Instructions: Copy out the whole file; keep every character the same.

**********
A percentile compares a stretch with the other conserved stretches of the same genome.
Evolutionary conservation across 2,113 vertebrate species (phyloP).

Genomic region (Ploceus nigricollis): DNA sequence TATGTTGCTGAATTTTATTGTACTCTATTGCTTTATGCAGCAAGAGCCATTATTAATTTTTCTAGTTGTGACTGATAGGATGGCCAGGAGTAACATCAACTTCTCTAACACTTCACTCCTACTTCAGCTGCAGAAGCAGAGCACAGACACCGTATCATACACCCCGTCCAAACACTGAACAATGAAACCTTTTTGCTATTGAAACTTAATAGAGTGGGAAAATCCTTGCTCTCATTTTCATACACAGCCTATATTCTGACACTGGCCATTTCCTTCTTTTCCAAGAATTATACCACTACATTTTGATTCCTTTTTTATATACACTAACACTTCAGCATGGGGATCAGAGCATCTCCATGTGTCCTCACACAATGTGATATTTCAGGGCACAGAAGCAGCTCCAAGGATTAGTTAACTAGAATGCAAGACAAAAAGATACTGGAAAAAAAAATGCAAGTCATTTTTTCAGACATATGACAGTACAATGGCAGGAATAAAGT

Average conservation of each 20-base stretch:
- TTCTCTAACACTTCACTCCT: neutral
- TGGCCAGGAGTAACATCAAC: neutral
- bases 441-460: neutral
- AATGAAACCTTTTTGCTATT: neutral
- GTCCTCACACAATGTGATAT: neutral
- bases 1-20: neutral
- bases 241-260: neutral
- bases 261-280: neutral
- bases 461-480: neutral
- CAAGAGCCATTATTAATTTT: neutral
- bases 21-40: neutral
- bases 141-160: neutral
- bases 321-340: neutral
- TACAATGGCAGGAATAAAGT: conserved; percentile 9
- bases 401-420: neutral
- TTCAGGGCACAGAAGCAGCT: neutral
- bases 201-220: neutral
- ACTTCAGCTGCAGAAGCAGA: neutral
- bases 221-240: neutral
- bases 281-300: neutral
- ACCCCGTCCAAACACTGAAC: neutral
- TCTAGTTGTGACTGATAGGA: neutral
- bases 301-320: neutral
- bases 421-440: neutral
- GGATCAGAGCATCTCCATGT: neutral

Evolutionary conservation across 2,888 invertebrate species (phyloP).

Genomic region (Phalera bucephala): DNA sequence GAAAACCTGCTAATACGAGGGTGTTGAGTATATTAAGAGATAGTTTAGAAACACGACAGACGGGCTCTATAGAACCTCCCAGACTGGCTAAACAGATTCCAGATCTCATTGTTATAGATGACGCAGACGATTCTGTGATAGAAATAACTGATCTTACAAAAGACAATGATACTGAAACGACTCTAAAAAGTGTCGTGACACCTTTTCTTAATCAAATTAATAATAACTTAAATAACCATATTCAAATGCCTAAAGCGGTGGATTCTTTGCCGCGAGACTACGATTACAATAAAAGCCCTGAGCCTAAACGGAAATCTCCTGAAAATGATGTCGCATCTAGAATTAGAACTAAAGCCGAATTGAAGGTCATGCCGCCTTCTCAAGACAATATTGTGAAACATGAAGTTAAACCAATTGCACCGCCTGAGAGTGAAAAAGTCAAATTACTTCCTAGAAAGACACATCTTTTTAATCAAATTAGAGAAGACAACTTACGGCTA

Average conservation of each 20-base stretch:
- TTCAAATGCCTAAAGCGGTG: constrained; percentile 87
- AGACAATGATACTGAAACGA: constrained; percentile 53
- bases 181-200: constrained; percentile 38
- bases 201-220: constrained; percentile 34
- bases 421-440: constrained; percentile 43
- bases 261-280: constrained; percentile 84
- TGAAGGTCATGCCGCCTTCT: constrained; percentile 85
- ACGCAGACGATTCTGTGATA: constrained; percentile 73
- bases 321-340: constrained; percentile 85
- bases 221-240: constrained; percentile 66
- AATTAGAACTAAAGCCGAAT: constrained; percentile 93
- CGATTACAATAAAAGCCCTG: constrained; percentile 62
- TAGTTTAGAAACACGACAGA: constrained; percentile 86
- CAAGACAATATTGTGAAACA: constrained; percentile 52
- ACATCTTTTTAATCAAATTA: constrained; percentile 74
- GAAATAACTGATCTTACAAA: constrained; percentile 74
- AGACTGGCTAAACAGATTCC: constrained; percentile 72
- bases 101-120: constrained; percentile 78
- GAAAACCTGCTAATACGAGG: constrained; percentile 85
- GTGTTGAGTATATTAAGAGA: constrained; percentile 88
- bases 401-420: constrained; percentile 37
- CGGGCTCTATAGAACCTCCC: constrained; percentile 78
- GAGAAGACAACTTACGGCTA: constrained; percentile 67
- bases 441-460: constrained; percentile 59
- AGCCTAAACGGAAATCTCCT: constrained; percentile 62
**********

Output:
A percentile compares a stretch with the other conserved stretches of the same genome.
Evolutionary conservation across 2,113 vertebrate species (phyloP).

Genomic region (Ploceus nigricollis): DNA sequence TATGTTGCTGAATTTTATTGTACTCTATTGCTTTATGCAGCAAGAGCCATTATTAATTTTTCTAGTTGTGACTGATAGGATGGCCAGGAGTAACATCAACTTCTCTAACACTTCACTCCTACTTCAGCTGCAGAAGCAGAGCACAGACACCGTATCATACACCCCGTCCAAACACTGAACAATGAAACCTTTTTGCTATTGAAACTTAATAGAGTGGGAAAATCCTTGCTCTCATTTTCATACACAGCCTATATTCTGACACTGGCCATTTCCTTCTTTTCCAAGAATTATACCACTACATTTTGATTCCTTTTTTATATACACTAACACTTCAGCATGGGGATCAGAGCATCTCCATGTGTCCTCACACAATGTGATATTTCAGGGCACAGAAGCAGCTCCAAGGATTAGTTAACTAGAATGCAAGACAAAAAGATACTGGAAAAAAAAATGCAAGTCATTTTTTCAGACATATGACAGTACAATGGCAGGAATAAAGT

Average conservation of each 20-base stretch:
- TTCTCTAACACTTCACTCCT: neutral
- TGGCCAGGAGTAACATCAAC: neutral
- bases 441-460: neutral
- AATGAAACCTTTTTGCTATT: neutral
- GTCCTCACACAATGTGATAT: neutral
- bases 1-20: neutral
- bases 241-260: neutral
- bases 261-280: neutral
- bases 461-480: neutral
- CAAGAGCCATTATTAATTTT: neutral
- bases 21-40: neutral
- bases 141-160: neutral
- bases 321-340: neutral
- TACAATGGCAGGAATAAAGT: conserved; percentile 9
- bases 401-420: neutral
- TTCAGGGCACAGAAGCAGCT: neutral
- bases 201-220: neutral
- ACTTCAGCTGCAGAAGCAGA: neutral
- bases 221-240: neutral
- bases 281-300: neutral
- ACCCCGTCCAAACACTGAAC: neutral
- TCTAGTTGTGACTGATAGGA: neutral
- bases 301-320: neutral
- bases 421-440: neutral
- GGATCAGAGCATCTCCATGT: neutral

Evolutionary conservation across 2,888 invertebrate species (phyloP).

Genomic region (Phalera bucephala): DNA sequence GAAAACCTGCTAATACGAGGGTGTTGAGTATATTAAGAGATAGTTTAGAAACACGACAGACGGGCTCTATAGAACCTCCCAGACTGGCTAAACAGATTCCAGATCTCATTGTTATAGATGACGCAGACGATTCTGTGATAGAAATAACTGATCTTACAAAAGACAATGATACTGAAACGACTCTAAAAAGTGTCGTGACACCTTTTCTTAATCAAATTAATAATAACTTAAATAACCATATTCAAATGCCTAAAGCGGTGGATTCTTTGCCGCGAGACTACGATTACAATAAAAGCCCTGAGCCTAAACGGAAATCTCCTGAAAATGATGTCGCATCTAGAATTAGAACTAAAGCCGAATTGAAGGTCATGCCGCCTTCTCAAGACAATATTGTGAAACATGAAGTTAAACCAATTGCACCGCCTGAGAGTGAAAAAGTCAAATTACTTCCTAGAAAGACACATCTTTTTAATCAAATTAGAGAAGACAACTTACGGCTA

Average conservation of each 20-base stretch:
- TTCAAATGCCTAAAGCGGTG: constrained; percentile 87
- AGACAATGATACTGAAACGA: constrained; percentile 53
- bases 181-200: constrained; percentile 38
- bases 201-220: constrained; percentile 34
- bases 421-440: constrained; percentile 43
- bases 261-280: constrained; percentile 84
- TGAAGGTCATGCCGCCTTCT: constrained; percentile 85
- ACGCAGACGATTCTGTGATA: constrained; percentile 73
- bases 321-340: constrained; percentile 85
- bases 221-240: constrained; percentile 66
- AATTAGAACTAAAGCCGAAT: constrained; percentile 93
- CGATTACAATAAAAGCCCTG: constrained; percentile 62
- TAGTTTAGAAACACGACAGA: constrained; percentile 86
- CAAGACAATATTGTGAAACA: constrained; percentile 52
- ACATCTTTTTAATCAAATTA: constrained; percentile 74
- GAAATAACTGATCTTACAAA: constrained; percentile 74
- AGACTGGCTAAACAGATTCC: constrained; percentile 72
- bases 101-120: constrained; percentile 78
- GAAAACCTGCTAATACGAGG: constrained; percentile 85
- GTGTTGAGTATATTAAGAGA: constrained; percentile 88
- bases 401-420: constrained; percentile 37
- CGGGCTCTATAGAACCTCCC: constrained; percentile 78
- GAGAAGACAACTTACGGCTA: constrained; percentile 67
- bases 441-460: constrained; percentile 59
- AGCCTAAACGGAAATCTCCT: constrained; percentile 62